Daniel: Let's go. It's like the formula 4 0 9 there's 408 formulas that didn't work. And I just kept, I mean, I guess it's being a little bit tenacious or developing the idea that it's a war of attrition uh, helped a lot. So. Slowly moved in, then got into email marketing, shout out to active campaign.

Brian: happy customer for like seven years now.

Daniel: I was like a little hesitant at first. Cause I like, there's also that fear of like, are you being pushy? Or like, you have to kind of get out of your own head and it's like, it's a business. Like Coca-Cola slams Coca-Cola into [00:15:00] your face every day, every day. I, uh, had another photographer that I had assisted that he was kind of a mentor and that's kind of his thing was like people spend money on everything.

Daniel: They see advertising all the time. It's not any different if they don't like it, they'll ignore it. Or they'll tell you to go away. People unsubscribe from my email list. That's okay. I'm not mad about it. I'll just add some more people as time goes on. But then thinking about how Mercedes-Benz will spend millions of dollars in advertising.

Daniel: But how many people actually drive a, Mercedes-Benz not a lot of people, but they're going to keep putting it out there. So don't be defeated by one day. Like just keep pushing as hard as you can and take some breaks. There were some times where like, mentally, I was like, do I even want to do this anymore?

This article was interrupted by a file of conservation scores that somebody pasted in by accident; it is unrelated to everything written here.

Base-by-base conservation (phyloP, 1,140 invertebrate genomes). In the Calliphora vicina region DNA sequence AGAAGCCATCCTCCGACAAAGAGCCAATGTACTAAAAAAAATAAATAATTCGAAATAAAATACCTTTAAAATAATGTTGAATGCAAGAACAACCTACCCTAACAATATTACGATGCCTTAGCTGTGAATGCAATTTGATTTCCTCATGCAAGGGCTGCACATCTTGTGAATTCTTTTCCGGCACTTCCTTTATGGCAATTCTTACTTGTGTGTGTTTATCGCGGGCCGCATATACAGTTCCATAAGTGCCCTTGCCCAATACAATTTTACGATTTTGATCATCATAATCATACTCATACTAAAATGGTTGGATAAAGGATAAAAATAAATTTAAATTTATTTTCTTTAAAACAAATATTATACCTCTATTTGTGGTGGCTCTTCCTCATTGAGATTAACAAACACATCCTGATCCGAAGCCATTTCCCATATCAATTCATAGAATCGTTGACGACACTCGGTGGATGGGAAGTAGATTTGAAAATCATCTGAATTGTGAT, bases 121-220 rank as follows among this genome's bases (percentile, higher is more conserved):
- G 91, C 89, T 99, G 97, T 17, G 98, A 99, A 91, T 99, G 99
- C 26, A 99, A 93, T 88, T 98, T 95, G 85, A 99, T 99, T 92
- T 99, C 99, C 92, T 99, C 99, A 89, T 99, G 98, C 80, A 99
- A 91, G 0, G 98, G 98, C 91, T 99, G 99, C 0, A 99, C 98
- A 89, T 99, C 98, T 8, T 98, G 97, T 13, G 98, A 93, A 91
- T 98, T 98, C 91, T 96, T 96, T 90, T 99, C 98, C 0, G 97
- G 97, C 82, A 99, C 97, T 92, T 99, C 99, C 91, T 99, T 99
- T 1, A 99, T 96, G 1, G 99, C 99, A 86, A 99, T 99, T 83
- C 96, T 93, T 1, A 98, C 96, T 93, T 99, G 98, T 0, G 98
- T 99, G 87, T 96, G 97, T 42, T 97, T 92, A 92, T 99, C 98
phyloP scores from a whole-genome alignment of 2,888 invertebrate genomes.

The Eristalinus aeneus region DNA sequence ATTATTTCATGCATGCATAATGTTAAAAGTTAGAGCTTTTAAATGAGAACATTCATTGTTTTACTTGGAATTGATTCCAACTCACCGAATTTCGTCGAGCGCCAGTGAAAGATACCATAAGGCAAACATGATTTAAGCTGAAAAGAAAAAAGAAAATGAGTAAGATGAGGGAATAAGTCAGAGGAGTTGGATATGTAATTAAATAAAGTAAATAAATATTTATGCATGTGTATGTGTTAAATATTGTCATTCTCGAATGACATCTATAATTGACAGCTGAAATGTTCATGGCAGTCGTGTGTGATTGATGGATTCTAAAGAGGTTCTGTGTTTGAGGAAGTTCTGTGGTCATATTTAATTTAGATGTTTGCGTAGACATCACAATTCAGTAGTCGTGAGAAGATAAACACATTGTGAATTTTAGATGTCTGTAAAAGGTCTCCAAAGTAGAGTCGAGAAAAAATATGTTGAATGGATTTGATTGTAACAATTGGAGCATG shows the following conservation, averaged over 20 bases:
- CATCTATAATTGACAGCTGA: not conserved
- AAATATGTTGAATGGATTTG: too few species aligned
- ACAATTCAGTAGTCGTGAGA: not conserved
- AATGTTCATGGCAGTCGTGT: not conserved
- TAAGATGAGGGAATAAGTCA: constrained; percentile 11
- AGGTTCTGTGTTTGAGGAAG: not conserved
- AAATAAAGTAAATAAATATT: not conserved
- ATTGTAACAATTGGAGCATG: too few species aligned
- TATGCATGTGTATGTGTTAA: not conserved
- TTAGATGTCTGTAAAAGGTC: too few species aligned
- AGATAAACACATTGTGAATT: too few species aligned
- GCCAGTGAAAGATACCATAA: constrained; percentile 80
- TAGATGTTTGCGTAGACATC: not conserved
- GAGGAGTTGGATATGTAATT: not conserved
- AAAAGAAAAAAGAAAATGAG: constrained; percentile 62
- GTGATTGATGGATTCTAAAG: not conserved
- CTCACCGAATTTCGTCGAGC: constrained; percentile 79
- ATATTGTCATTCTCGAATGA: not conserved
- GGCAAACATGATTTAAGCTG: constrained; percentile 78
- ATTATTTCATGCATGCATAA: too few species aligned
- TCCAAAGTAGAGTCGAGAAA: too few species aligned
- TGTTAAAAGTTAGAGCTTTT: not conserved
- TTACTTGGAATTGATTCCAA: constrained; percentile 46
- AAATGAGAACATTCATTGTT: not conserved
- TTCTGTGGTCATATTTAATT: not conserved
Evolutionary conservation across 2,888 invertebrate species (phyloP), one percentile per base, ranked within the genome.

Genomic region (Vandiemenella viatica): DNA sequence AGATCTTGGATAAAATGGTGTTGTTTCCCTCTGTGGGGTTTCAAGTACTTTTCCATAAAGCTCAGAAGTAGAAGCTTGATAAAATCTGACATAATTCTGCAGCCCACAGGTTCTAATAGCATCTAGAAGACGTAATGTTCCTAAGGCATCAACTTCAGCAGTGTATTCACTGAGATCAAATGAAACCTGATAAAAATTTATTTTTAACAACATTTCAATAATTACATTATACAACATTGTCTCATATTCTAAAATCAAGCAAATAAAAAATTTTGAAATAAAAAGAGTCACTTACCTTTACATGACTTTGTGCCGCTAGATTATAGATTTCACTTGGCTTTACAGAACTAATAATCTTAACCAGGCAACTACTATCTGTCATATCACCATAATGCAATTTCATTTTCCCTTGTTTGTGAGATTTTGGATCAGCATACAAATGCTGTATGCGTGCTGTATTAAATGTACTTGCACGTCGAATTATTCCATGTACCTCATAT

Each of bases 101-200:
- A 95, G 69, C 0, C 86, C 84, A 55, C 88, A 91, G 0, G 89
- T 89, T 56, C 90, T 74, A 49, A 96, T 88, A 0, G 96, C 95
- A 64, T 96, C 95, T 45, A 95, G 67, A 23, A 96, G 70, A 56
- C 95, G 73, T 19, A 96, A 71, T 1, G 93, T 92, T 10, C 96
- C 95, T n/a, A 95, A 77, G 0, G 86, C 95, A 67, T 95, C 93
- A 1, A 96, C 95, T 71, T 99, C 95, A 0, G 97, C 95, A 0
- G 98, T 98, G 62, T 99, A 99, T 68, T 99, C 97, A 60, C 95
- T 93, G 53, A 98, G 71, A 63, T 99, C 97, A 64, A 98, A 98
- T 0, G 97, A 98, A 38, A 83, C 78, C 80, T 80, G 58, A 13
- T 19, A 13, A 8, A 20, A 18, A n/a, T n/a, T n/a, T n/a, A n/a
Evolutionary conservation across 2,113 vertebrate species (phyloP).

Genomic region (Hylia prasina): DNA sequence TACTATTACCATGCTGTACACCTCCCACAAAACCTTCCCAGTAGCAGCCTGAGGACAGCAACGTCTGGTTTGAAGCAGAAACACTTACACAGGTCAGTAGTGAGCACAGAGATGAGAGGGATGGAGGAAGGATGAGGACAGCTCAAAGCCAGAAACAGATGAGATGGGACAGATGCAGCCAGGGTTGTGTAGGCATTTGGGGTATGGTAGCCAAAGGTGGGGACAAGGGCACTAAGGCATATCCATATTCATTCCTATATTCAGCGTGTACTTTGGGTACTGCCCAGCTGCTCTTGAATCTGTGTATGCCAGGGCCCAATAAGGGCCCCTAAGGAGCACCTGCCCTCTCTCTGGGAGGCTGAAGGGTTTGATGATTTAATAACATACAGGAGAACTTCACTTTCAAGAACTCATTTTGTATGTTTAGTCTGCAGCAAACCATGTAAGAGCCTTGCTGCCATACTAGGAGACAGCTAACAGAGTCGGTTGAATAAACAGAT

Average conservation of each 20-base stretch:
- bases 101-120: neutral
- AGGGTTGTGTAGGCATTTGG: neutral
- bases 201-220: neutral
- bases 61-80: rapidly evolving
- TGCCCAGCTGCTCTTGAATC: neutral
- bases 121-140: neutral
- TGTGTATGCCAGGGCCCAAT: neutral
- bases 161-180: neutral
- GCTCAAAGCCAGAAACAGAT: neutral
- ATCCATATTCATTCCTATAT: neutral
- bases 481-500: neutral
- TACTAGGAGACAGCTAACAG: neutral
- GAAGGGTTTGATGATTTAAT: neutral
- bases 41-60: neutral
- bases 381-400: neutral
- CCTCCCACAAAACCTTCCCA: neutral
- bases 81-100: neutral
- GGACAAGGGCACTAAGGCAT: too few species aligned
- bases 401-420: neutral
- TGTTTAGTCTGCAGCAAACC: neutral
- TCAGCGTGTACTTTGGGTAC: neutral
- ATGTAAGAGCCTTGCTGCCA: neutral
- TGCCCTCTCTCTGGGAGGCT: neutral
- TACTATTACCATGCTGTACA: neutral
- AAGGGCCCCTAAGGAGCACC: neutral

Daniel: Like, do I give up, like, is this all that it is? And then a little bit more mindset work and it, it worked out. So now, I mean the flywheel spinning and I don't see it stopping.

Brian: So you, you [00:16:00] said something about reframing failure. Very valuable skill to have. And I do believe that's whether either it's a skill or it's a character trait, I don't really know yet. Cause I don't know. I don't know how to teach it. So I don't know if it's a skill, but reframing failure is one of the single most important parts of being an entrepreneur.

Brian: Because if you are not failing as an entrepreneur, you are absolutely not trying at all and you're not going to succeed. That's a guarantee. I guarantee you, if you are not failing on a regular basis, you will not succeed ever in anything that is worth doing. And so looking at failure that way brings this amount of freedom to us as, especially as creatives, where we put our heart and souls into what we do too, when we fail, if we, if we can reframe it and look at it that way, when we fail, that just means we are growing.